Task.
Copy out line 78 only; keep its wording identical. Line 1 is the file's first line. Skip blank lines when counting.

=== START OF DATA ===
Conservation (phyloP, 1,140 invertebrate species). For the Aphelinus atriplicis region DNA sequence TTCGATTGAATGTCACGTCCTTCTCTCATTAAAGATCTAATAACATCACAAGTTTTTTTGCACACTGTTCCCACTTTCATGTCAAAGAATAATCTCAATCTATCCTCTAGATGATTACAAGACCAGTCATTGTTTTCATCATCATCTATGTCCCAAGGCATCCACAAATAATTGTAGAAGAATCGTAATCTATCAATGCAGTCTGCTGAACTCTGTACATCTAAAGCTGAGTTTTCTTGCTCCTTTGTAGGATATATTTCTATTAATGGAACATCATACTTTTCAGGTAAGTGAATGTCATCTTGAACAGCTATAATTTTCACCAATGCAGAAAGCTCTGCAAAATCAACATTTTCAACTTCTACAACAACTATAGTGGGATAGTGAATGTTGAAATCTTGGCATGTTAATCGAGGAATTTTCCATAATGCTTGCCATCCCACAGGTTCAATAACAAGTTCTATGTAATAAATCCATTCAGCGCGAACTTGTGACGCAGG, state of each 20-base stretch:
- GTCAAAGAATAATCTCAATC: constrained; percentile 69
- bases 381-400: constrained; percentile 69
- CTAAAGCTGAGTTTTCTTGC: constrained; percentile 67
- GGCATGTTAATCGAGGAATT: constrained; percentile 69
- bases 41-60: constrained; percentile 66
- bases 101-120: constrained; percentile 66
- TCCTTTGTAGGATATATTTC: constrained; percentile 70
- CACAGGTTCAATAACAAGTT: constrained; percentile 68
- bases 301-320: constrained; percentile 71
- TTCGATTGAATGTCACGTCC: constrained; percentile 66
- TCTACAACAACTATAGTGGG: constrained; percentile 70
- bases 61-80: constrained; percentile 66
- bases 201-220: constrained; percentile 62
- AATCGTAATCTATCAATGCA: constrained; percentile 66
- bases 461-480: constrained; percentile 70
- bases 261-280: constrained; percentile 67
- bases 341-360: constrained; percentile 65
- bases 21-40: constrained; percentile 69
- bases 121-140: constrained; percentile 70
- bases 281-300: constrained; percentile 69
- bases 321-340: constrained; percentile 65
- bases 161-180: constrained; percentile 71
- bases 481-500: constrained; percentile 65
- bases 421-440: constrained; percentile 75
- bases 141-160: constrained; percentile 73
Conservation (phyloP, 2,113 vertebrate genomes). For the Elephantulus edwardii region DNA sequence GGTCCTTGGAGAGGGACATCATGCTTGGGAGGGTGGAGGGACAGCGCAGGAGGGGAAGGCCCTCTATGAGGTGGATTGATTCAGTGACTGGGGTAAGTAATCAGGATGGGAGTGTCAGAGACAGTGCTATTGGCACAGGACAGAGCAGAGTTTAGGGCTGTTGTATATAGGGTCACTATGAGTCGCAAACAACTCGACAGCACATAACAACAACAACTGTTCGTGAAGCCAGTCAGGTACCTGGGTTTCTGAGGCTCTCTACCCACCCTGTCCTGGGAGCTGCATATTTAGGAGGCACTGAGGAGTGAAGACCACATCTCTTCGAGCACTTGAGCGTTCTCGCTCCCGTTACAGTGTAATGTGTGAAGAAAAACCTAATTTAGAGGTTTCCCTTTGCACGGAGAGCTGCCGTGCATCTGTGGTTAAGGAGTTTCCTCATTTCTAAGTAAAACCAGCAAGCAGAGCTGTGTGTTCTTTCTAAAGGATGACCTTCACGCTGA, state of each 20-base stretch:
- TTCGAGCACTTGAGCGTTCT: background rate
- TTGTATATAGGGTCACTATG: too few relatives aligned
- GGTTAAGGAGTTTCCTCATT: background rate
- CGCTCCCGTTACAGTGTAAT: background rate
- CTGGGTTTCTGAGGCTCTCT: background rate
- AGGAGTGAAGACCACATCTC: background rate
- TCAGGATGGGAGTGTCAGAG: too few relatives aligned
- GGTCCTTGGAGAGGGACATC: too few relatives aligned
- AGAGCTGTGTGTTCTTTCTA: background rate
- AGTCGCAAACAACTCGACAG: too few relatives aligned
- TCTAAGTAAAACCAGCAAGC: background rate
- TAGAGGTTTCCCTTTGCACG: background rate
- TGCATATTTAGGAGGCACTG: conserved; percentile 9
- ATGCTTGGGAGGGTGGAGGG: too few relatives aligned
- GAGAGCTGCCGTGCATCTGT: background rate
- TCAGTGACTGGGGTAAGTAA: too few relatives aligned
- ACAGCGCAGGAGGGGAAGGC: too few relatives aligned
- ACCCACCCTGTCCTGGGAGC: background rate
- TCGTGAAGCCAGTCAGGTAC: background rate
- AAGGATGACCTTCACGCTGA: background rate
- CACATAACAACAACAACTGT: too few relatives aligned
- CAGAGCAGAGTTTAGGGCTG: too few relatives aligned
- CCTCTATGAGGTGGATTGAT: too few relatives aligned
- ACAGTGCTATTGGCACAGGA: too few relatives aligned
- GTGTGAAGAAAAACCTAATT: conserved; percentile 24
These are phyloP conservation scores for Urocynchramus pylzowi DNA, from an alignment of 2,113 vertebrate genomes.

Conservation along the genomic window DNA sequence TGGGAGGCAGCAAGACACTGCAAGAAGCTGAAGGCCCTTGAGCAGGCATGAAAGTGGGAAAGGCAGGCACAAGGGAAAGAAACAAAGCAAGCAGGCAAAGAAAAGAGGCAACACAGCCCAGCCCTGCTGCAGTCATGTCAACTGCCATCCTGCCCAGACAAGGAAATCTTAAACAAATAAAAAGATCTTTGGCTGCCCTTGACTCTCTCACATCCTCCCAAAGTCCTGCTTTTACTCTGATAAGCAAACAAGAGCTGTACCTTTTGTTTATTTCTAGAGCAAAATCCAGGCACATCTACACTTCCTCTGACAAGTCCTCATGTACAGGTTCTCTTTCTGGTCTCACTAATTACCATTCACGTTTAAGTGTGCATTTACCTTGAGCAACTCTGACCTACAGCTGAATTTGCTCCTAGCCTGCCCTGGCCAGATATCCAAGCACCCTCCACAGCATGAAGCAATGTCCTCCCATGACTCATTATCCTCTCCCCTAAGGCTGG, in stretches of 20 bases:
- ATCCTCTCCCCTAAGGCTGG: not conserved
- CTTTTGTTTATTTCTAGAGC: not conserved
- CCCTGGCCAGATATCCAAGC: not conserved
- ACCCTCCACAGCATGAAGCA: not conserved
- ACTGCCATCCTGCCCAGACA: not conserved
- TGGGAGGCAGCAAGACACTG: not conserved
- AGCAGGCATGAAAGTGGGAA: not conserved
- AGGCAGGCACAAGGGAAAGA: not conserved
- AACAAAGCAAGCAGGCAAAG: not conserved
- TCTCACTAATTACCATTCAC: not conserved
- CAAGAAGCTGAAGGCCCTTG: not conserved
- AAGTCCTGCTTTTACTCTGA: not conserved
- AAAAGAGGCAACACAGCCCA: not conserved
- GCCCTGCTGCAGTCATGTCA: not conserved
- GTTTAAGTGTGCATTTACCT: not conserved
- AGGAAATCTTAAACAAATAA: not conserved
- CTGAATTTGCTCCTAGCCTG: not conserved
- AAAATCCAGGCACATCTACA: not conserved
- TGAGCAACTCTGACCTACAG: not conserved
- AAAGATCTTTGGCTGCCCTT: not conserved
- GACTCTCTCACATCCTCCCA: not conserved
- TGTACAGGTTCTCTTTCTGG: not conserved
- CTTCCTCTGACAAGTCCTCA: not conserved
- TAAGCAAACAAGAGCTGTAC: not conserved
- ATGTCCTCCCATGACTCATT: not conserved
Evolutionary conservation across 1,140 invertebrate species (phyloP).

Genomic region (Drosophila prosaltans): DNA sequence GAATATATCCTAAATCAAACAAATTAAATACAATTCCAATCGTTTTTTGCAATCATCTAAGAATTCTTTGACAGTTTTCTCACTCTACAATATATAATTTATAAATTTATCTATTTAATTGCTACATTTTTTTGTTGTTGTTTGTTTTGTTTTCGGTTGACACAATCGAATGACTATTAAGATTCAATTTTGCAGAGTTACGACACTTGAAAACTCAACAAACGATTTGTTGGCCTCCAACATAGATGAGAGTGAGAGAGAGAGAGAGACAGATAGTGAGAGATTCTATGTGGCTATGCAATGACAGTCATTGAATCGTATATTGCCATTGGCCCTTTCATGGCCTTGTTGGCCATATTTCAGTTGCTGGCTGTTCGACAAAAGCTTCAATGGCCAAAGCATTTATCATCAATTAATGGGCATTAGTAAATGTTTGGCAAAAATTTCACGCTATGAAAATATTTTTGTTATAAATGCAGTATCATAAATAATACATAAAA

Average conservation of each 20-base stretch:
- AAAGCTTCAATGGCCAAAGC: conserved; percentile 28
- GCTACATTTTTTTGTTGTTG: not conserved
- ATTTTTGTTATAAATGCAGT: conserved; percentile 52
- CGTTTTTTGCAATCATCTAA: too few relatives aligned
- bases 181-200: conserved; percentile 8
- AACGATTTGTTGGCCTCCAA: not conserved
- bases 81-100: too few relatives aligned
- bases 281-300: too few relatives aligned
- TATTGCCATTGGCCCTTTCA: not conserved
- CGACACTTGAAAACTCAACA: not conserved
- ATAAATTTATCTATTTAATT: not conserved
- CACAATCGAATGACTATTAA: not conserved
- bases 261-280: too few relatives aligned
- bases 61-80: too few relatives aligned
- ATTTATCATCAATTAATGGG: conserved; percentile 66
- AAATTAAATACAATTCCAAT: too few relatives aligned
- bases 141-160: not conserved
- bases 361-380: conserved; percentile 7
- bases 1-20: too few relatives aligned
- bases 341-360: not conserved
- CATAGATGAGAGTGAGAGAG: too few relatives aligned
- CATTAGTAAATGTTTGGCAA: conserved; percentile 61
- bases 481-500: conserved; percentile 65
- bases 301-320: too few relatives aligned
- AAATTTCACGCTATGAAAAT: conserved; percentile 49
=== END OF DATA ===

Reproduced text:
- TAAGCAAACAAGAGCTGTAC: not conserved